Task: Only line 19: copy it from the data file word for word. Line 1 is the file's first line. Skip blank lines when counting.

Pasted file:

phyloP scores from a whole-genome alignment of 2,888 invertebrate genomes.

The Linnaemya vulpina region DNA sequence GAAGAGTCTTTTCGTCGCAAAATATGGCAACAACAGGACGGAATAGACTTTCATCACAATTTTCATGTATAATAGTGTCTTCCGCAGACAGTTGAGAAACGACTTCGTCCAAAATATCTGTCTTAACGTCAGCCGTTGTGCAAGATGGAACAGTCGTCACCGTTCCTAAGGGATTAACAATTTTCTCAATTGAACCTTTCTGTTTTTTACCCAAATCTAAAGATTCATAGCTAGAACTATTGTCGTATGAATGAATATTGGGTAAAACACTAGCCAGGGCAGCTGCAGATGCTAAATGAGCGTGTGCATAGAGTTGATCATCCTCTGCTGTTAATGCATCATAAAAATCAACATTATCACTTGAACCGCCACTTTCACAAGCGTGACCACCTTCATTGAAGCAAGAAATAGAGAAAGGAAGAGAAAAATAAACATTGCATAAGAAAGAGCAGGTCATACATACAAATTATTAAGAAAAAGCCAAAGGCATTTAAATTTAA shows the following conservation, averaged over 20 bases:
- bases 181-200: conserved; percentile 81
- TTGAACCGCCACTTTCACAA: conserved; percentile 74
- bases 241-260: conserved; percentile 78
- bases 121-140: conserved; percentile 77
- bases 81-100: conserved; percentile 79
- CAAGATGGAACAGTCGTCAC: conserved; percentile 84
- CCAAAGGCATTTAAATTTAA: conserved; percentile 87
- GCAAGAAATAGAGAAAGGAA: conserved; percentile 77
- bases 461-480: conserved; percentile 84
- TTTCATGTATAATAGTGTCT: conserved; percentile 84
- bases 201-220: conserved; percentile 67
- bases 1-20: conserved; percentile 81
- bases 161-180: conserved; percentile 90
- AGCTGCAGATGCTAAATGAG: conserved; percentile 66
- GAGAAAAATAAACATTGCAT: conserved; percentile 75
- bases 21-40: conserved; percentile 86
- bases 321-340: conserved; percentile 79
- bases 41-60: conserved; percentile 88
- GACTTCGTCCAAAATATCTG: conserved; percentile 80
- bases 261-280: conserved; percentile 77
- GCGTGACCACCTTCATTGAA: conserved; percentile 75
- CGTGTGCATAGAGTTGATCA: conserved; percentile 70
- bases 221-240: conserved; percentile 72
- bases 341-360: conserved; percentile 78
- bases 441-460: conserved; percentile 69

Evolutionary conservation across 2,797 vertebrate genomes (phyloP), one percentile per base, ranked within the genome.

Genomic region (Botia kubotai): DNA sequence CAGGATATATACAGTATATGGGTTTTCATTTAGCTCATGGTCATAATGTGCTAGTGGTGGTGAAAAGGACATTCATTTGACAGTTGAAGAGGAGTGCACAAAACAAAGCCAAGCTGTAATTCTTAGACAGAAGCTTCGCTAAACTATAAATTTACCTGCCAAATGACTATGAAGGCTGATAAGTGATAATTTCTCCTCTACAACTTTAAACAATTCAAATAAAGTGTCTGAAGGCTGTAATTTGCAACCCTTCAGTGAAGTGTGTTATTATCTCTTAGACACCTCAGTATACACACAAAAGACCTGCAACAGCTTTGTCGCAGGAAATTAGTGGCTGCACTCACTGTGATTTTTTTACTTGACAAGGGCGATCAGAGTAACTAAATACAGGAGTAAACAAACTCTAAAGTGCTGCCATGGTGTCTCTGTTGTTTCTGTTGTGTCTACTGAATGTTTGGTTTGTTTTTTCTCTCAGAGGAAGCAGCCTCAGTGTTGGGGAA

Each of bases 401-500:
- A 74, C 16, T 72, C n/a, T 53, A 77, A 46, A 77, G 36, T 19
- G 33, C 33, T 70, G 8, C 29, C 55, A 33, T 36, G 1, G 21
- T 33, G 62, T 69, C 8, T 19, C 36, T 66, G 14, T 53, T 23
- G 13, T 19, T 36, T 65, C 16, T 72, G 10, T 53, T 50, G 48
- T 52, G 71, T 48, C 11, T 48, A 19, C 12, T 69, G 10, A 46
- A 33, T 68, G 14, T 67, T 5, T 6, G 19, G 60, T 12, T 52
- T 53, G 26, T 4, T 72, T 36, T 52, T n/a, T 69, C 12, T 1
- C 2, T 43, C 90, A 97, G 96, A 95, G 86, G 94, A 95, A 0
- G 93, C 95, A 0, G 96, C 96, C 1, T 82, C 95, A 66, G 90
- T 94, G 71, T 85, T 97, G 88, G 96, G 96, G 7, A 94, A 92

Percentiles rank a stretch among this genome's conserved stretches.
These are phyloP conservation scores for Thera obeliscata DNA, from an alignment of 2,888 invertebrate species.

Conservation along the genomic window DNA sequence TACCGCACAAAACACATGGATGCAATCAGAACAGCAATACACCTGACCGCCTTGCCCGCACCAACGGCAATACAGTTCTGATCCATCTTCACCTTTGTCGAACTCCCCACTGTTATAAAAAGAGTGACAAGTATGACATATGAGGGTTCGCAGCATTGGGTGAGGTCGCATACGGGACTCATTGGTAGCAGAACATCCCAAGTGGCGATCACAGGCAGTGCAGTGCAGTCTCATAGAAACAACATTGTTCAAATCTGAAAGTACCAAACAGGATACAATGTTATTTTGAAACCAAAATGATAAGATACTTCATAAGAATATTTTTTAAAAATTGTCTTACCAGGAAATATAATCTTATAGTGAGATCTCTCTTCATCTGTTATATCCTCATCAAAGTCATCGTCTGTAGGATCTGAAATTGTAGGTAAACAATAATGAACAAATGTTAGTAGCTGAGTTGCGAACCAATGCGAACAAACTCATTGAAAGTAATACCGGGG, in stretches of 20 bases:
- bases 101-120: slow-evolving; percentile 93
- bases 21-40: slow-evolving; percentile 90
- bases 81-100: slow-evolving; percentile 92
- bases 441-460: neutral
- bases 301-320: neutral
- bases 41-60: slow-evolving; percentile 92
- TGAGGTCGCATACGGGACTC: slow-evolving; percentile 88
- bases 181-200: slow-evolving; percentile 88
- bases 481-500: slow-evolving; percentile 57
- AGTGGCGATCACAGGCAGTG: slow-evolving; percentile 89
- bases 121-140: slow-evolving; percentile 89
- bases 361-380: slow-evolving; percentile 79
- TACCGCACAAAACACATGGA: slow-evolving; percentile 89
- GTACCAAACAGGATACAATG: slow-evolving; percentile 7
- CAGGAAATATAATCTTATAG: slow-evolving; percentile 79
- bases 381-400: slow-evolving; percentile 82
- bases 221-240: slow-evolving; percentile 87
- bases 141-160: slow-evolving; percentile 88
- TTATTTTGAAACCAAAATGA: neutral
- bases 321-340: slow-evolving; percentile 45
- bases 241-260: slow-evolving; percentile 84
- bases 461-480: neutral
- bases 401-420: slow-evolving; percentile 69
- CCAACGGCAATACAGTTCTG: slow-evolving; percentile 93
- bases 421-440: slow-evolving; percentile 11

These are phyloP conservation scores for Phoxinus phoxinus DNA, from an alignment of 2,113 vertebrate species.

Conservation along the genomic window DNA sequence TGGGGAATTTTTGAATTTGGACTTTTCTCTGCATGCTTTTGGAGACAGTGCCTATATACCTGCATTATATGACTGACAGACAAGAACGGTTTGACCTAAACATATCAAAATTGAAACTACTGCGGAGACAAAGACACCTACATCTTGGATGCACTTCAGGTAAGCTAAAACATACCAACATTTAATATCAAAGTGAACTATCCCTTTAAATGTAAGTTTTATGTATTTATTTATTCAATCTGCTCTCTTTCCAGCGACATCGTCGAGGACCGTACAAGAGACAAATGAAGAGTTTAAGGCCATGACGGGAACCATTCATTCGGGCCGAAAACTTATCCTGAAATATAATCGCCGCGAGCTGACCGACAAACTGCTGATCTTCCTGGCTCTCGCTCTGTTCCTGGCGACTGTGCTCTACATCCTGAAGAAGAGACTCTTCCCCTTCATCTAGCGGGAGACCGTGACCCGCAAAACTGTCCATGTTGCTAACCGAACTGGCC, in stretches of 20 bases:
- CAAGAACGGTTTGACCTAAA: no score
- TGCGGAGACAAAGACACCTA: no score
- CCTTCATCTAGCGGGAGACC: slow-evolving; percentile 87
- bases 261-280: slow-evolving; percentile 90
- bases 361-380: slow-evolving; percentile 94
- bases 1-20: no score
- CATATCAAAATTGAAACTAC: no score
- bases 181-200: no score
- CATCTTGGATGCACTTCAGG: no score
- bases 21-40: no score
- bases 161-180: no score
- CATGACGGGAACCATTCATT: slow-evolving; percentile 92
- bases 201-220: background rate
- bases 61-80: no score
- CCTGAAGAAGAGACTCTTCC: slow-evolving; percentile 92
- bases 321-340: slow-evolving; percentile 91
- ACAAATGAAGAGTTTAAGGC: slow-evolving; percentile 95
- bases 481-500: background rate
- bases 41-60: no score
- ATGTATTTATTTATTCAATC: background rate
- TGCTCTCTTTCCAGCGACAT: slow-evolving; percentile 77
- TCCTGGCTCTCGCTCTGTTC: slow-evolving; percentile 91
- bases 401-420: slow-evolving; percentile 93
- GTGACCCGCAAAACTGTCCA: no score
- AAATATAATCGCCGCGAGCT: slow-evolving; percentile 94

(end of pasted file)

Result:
- bases 321-340: conserved; percentile 79